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was thinking or what the president was saying in these important, decision-making meetings. a great one or one of the best things you wrote about was reagan coming back on a plane, having left gorbachev, and what people were talking about, but with president trump, there is no mystery about what he is thinking or saying, because he says it all of the time in speeches and on twitter. is there anyone here who does not know what he is thinking at any given moment? just log on to your computer or the cable news. that has presented a lot of challenges for me covering it but also i think for the white house getting out of its own way to try to get something done. bill: yes, it is striking. again, this is probably my more traditional view that if you
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have security advisers and two chiefs of staff and advisers and bannon, top strategist, they conspire and leave, it is sort of unusual, and sometimes white houses have a bit of a shakedown in the first year or two. and not a fan, maybe you can make a case. maybe chaos does not matter that much and the people at me are overdoing how much that matters if he makes some right decisions and can mobilize the public from twitter and from fox news and through different nontraditional media. i was talking to someone the other day about the iran deal, where trump got out of it. against the iran deal. certainly people in "the weekly standard" were prominent in the opposition. pretty several people -- prominent people who get on tv
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and doing an op-ed. did you get a heads up? did they do something to explain what the strategy was? totally typical, routine, white house stuff. exactly how trump is going to get out of it and dealing with the europeans. i am not sure everybody knows now. i am not sure that it matters that much. all of this traditional let's have people in at 10:00 a.m. for a meeting in the roosevelt room with the 15 foreign policy big shots, and then we will have the media, and at 11:00 a.m. -- all of the things that we are used to. i don't know. maybe it does not matter, or maybe it does. i guess that is the west in. -- i guess that is the big question, i suppose. fred: if he was the only president to do this, and all of the presidents would not, if they were in the white house, on the paris accord -- remember that, that ridiculous environmental thing?
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that obama promised, to spend an inordinate amount of american dollars while the other countries did not? in any case, would other presidents have gotten out of the paris accord? i am not so sure of that, but others have declared they would get out of the iran deal. ted cruz was going to rip it up on the first day. there are a lot of things that trump has done that i think only he would do. embassy,he jerusalem pretty obvious one where people were saying they were going to do that, trade. i think most of trump's victories have been traditional republican ones. fred: certainly the saber rattling towards north korea. and that seems to have worked,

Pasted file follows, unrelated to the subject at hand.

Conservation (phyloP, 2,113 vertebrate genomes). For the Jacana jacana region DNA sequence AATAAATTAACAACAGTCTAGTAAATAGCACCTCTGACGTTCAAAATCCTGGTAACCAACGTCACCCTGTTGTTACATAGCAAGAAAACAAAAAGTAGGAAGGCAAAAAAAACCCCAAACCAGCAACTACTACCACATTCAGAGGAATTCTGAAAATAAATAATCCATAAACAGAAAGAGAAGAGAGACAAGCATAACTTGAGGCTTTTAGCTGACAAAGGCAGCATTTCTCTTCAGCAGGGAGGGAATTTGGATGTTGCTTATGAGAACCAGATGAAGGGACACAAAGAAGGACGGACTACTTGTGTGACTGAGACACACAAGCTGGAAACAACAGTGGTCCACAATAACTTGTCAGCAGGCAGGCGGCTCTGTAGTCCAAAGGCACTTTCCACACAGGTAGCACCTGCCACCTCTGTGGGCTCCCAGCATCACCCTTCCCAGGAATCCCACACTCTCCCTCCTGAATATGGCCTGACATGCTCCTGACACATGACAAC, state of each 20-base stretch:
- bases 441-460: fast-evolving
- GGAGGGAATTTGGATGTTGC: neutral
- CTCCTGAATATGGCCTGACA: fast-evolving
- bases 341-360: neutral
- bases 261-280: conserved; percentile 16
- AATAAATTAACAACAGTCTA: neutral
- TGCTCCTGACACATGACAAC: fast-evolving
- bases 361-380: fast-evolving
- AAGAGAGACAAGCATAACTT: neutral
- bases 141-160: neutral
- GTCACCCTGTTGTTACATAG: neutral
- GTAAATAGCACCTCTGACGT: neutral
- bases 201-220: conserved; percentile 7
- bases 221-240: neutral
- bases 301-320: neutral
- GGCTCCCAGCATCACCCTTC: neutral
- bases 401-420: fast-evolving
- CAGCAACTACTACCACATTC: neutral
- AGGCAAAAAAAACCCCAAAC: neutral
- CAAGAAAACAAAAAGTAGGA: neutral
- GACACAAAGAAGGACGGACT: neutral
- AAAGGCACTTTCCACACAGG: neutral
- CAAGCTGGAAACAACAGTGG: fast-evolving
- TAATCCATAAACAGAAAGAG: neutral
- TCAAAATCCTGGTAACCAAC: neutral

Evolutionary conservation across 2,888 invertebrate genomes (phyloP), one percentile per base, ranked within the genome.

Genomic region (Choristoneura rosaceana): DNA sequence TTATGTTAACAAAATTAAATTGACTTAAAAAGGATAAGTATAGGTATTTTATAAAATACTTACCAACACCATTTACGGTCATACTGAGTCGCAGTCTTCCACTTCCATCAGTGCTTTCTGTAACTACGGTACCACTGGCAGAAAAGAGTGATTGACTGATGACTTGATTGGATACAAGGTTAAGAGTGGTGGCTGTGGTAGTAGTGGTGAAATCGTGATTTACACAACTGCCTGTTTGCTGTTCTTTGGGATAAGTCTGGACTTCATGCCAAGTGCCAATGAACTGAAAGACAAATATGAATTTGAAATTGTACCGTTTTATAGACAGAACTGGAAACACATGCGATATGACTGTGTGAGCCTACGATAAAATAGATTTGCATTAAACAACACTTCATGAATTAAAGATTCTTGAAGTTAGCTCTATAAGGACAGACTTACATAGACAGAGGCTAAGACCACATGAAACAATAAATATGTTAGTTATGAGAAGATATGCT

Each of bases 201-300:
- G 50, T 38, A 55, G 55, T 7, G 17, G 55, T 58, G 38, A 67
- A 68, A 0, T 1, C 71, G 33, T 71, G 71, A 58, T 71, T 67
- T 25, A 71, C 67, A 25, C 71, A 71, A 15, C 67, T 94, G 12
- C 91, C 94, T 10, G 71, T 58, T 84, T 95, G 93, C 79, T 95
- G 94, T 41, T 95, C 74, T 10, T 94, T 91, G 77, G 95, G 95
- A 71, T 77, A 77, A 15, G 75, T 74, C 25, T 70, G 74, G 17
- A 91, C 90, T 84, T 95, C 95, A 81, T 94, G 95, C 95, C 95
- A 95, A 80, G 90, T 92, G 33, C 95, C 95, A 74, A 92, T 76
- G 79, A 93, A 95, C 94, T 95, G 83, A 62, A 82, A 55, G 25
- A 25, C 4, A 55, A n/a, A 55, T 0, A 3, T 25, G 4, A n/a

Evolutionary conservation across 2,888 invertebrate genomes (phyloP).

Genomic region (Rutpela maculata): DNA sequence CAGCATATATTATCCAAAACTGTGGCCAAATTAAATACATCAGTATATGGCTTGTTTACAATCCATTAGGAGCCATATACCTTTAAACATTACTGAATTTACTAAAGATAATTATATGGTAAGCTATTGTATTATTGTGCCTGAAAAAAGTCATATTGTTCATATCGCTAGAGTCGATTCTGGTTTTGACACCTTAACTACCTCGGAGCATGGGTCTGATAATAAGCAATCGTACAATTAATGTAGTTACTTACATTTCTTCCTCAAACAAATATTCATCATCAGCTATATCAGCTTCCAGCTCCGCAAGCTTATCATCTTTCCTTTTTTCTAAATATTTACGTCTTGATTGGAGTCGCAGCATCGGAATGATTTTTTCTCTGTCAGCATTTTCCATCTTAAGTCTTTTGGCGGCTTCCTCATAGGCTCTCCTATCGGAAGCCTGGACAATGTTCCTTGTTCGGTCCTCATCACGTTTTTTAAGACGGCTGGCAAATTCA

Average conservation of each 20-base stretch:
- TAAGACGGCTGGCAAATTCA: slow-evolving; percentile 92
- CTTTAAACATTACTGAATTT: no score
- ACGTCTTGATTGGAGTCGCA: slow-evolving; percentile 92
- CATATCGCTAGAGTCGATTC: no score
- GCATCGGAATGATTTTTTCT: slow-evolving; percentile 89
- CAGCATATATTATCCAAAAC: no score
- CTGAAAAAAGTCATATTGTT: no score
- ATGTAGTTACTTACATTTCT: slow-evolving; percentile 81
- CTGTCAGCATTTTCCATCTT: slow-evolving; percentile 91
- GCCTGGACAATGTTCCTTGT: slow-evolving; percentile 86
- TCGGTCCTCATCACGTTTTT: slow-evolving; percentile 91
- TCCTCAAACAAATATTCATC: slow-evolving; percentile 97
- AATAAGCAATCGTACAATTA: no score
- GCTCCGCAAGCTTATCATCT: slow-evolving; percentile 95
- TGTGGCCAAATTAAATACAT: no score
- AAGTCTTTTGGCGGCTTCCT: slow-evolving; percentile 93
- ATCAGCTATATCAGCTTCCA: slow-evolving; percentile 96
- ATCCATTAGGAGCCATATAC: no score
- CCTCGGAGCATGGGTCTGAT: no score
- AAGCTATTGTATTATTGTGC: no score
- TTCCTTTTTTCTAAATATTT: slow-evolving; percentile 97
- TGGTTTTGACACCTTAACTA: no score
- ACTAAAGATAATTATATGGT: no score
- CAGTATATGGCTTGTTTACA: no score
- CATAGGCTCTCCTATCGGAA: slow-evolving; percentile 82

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up to where we are now. i am not sure where that is, but trump is an outsider. and all presidential candidates and presidents have said they were going to move the embassy. trump did, too, and he actually did it. bill: haley is a well-known figure. stocking fees congressman and , -- stalking these congressmen and senators. what is it like in the trump era, or what have you learned? >> it was a lot more chaotic in the first year, and it is not as chaotic. mike mentioned something that is especially relevant, which is that trump does not really know
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his policies on a lot of issues. there are key issues that he is determined to do, like the border wall and grade. -- trade. other things like tax reform and obamacare repeal, he did not know the policy details well enough to command the republican confidence in the house, and sometimes he would just tweet out his ideas and thoughts, and it would be completely contrary to what republican leadership was telling its members. recently he tried to pass the short-term spending bill, and trump did a tweet, like i guess he was watching cable news, the children's health insurance program, and republicans allowed lapse inng for that to the fall. so they were sort of using it as a bargaining thing when they were passing the short-term
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spending bill. they were going to do a six-year reauthorization of the bill, and trump had seen on tv or something the democrats arguing against that strategy, because they wanted a separate vote on chip. something completely incorrect was tweeted from the president, saying that we should not reauthorize it, that it should be separate. not only was that incorrect, but it was also different from what the republican party was doing in congress. he did the same thing with fisa reauthorization. the morning of the vote, he has caused a lot of chaos and confusion when he does these things, so there has been a lot of contention within the republican conference trying to figure out where does the president stand, how do we align with that and how do we incorporate his values into our administration?